The legacy of Mao Zedong is shaped by the interpretation of his achievements and contributions to his country, for these understandings arise when historians’ ethical considerations prioritize what actions were implemented, rather than what the personality reflects A bit confused what you mean here?. Stuart R Schram, an American Mao Scholar states that his views are shaped only by the accomplishments that advanced the contemporary nation, as ‘his virtues and vices, whether public or private, will be touched on only to the extent that they affected what he was able to achieve’ (Schram, 1994), this teleological yisssss  understanding recognizing the importance for such modernization to be obtained in China link it back to the actual concept of teleological history as well - Schram's teleological perspective is shaped by his belief in progress, and moving forward. Thus Mao’s recognition of the need for radical reform in China since his early years established his attainment of an  advanced understanding of the requirements for a struggling country to evolve in the 20th century, which allowed Schram to recognize Chairman Mao as a great leader who would be remembered for his efforts to improve China. By approaching Mao Zedong from Schram’s political prioritizing "political prioritizing" sounds weird point of view, one gains understanding that his purpose and goals which were indeed according to________, for the greater good for China, as the nation faced constant suppression from Western superiority they didn't face suppression from Western superiority, more so the West's belief in their superiority!. Schram asserts that Mao’s work provided ‘a very substantial industrial and scientific base’ for the growing nation at the contemporary time, which allows Schram to characterize the Chairman as a modernizing despot alongside Stalin. Despite his methods wrecking wrecking is too colloquial countless lives of the innocent innocent lives, his achievements such as securing their global market for economical exports allow Schram to outweigh such sacrifices. As a political scientist that prioritized the nation’s growth over its people, Schram recognizes that ‘by shaking up the ancient patriarchal, stratified world of China, Mao opened the way for the emergence of new ideas and institutions.’ Thus Schram applauds Mao’s recognition of the beneficial relationships with other countries and escape from being a ‘self-contained kingdom’, as such isolation would never give rise to extreme success; another accomplishment which allows Schram to reinforce Mao Zedong’s image as a reformer. Just a question is Schram a communist/communist sympathiser? Just because marxist ideology focuses on this idea of the collective good, which may be another reason why he presents this sympathetic view of Mao, because he believes he was doing a collective good for society, even if individuals at the time were negatively impacted.Despite the attacks on Mao Zedong’s progressive deterioration of legal human rights of expression and freedoms in the Chinese society during his rule, Schram through his understanding of Mao through Mao’s own texts only recognizes that such acts had potentially reflected the intended truth of Chairman Mao’s goals. He argues that the government’s response to the rebellious acts of rising confrontation through such immoral acts were the only solution to resolve the increasing foreign aggression placed on China at that period of time, ‘a successful modernizing despot’ whats the purpose of this quote?. Thus historian Tim Stanley affirms the necessity of the communist leader’s suppression as ‘Mao’s greatest fear was that his country would succumb to the bureaucratic style of socialism practiced in the Soviet Union’ (Stanley, 2012) highlights Schram’s belief that the Chairman’s priority was his country’s economical and political stance in the global environment. Yet whilst numerous historians turn to the ideology of Chairman Mao being the vigorous force who brought incredible destruction to his country, Schram’s recognition allows clarification of his perspective that Chairman Mao was a idealistic reformer, a thesis formed through his defined prioritization of the political agendas and the success of Mao’s liberating acts implemented in China during the Post War period. Therefore Schram’s viewpoint that Mao’s ‘merits outweighed his faults’ sheds lights on Chairman Mao’s legacy as a skillful reformer, however such a political view and Schram’s fascination with Mao Zedong’s character leads to a sense of biasness I think I said this in the last one - really not a fan of this word, particularly in this context, as it suggests that other sources aren't biased. ALL sources are biased, no matter what their perspective. and a narrow interpretation, hindering the validity of such a perception. SOOOO much better bigsweetpotato1 Like - so much better. There is way more of a focus on historiography here Yayayaya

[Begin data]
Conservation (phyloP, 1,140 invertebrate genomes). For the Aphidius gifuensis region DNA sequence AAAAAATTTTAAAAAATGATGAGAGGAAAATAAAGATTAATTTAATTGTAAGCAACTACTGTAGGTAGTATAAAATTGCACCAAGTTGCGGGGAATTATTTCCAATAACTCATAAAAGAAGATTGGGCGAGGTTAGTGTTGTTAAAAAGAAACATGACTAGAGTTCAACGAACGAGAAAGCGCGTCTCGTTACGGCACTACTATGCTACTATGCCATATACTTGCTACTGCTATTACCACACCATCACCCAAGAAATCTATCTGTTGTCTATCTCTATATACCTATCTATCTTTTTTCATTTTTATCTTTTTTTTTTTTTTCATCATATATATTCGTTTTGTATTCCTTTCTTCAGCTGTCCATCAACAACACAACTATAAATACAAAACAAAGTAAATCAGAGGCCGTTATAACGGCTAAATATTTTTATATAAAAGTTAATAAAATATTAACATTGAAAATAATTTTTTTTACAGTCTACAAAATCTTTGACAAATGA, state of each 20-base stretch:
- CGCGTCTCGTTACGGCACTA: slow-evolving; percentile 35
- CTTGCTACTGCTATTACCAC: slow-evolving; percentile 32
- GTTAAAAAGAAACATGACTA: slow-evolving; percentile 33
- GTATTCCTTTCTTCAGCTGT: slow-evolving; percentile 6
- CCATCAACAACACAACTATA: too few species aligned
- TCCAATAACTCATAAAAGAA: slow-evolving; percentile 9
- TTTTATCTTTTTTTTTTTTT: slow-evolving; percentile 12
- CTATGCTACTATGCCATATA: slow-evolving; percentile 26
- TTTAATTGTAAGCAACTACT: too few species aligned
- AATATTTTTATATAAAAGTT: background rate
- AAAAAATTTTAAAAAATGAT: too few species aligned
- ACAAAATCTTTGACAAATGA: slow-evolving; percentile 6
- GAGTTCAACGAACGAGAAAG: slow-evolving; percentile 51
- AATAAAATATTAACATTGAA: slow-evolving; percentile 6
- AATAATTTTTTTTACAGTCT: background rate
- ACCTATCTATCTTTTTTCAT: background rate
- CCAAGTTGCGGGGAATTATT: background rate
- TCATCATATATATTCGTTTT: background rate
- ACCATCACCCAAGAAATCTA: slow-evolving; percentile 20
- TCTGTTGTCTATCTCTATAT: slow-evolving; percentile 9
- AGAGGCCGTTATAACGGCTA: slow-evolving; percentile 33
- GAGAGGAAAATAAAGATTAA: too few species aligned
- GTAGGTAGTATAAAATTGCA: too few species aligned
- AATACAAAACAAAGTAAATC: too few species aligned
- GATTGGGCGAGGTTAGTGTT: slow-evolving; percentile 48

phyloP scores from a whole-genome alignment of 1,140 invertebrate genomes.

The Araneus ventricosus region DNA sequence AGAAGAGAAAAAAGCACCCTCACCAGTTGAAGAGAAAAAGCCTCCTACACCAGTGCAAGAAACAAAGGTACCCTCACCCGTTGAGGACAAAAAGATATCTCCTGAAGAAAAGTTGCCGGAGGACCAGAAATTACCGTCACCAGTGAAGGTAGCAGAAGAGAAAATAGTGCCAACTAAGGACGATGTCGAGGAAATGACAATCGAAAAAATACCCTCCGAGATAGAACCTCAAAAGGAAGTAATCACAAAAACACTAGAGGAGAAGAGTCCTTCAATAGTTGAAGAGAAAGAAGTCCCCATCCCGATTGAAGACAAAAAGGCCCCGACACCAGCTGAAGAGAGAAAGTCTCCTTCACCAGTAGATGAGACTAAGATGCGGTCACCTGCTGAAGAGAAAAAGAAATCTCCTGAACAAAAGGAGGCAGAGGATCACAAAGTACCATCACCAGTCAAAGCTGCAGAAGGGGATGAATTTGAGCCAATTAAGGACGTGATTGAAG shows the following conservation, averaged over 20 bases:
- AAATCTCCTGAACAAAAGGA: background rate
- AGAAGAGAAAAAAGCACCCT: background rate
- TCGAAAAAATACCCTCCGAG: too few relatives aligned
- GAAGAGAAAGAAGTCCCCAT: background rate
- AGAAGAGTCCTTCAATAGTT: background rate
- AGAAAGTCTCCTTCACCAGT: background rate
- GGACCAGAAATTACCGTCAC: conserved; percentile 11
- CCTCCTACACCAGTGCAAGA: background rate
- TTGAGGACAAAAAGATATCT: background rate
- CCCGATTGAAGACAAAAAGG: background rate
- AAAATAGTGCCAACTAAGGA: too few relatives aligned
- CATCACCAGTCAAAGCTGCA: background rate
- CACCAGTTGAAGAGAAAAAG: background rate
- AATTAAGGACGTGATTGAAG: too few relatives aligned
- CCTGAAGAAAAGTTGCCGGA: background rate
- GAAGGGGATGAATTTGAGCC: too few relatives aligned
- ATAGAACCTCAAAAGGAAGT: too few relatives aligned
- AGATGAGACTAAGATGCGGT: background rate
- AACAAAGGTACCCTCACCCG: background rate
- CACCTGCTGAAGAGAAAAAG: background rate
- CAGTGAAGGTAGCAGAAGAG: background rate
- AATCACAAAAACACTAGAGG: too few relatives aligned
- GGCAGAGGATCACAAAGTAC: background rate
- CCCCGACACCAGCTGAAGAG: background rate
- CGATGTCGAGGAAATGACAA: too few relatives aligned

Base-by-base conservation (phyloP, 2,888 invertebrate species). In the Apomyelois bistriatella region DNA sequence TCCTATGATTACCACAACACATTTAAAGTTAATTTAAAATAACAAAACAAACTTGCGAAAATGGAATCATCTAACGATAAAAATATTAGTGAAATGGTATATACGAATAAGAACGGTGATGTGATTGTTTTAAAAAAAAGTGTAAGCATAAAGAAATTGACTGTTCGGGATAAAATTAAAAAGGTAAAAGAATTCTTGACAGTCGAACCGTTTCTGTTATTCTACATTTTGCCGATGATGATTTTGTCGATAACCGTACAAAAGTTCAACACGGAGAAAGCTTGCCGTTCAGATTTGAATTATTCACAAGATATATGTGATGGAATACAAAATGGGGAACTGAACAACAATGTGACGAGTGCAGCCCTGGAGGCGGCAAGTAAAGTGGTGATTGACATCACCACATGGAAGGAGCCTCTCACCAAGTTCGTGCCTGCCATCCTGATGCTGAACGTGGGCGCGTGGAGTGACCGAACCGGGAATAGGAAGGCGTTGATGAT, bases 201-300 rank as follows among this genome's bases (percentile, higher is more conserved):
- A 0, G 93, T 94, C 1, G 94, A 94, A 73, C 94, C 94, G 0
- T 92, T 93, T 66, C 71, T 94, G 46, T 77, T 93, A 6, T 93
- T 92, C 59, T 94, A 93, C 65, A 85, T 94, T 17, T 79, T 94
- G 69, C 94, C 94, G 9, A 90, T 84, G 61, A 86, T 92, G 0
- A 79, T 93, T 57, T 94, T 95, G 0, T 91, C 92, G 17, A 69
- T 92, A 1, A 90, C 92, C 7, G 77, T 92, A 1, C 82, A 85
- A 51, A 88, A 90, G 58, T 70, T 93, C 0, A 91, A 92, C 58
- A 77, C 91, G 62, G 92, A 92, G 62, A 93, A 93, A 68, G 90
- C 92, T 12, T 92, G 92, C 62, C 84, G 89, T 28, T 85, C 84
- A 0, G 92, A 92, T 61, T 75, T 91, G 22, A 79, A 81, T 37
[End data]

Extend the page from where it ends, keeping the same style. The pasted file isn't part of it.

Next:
Shared and subjective notions of ethic and morality have often been utilized to shroud interpretations of Mao Zedong, as his potentially positive contributions are clouded by the perceived terror of his regime. Historians such as Jonathan Spence present their subjective view of Chairman Mao as a tyrannical leader who acted without remorse through their interpretations of the primary recounts of suffering from the people. This verification can be denoted in Spence’s understanding that ‘him (attempting) to push in a more radical direction so as to prevent stagnation’ (Spence, 1982) becomes a confirmation of the immoral Maoist acts that brought astonishing death rates during the contemporary period. Furthermore, Spence’s detailed analysis of his extensive range of sources brings to attention his focus on the terrors suffered in 20th century China, highlighting his affirmation of the cruel suppression of the government to those opposing such implemented political agenda. His documentation of 20th century Chinese author Ding Ling showcases his ‘scrupulous attention’ to the ‘solid and sedulous readings’ his work is created upon. The explicit detail of the cruel psychological and physical abuse on intellectuals such as Ding Ling who voiced self opinionated reasoning in Spence’s book clarifies his conviction of Chairman Mao’s tyrannical leadership, as he states that she ‘called on the Fourth National’s people’s congress… to restore some levels of socialist democratic rights’. Yet a voice that called for equality and justice was met with inhumane ideals that brought ‘struggle sessions’, a horrific suppression of individuals as Spence reinforces the Maoist acts that implemented ‘mental strain and physical abuse’ with the intention of reeducating. Dr Katherine Reist too, agrees with Spence’s careful consolidation of Mao’s power as she identifies ‘‘Mao, removed from much of the turmoil he created, willingly paid that price. The Chinese people are still reckoning the cost.’ (Reist, 2000) finding a certain extent of validity in Spence’s work through his exploration of extensive sources. Whilst the Red Guards continue to label their deeds as courageous acts benefitting the new world, Spence highlights the transition of the common enemy character from the Japanese to each other, reinforcing the perspective of Mao Zedong as a totalitarian who manipulated the nation to his liking for his beliefs. Despite Spence’s acknowledgement of the cultural, social and political ‘uniqueness’ on a balanced viewpoint, Chairman Mao’s achievements continue to be unappreciated great discussion of limitations!as his immoral ethnics undermine the humane right of freedom of speech. Finally, as Spence’s interpretation is validated in the words of Mao Zedong as the policies of the Cultural Revolution were aimed to ‘definitely destroy feudal, bourgeois, petty-bourgeois, liberalist, individualist, nihilist’ (McDougall, 1980), the idea of individualist aligning with the feudal allows correspondence of Chairman Mao with the image of a brutal enforcer and so, further establishes his tyranny. Again, so much better! However, in both paragraphs, I'd like a bit more of a discussion on the actual historians contexts, and how that impacts upon their interpretations. I think a discussion upon the subjectiveness of morality as a concept would be good as well here - is morality a valid argument, if it is inherently not objective? (though personally I don't think any history is objective lol)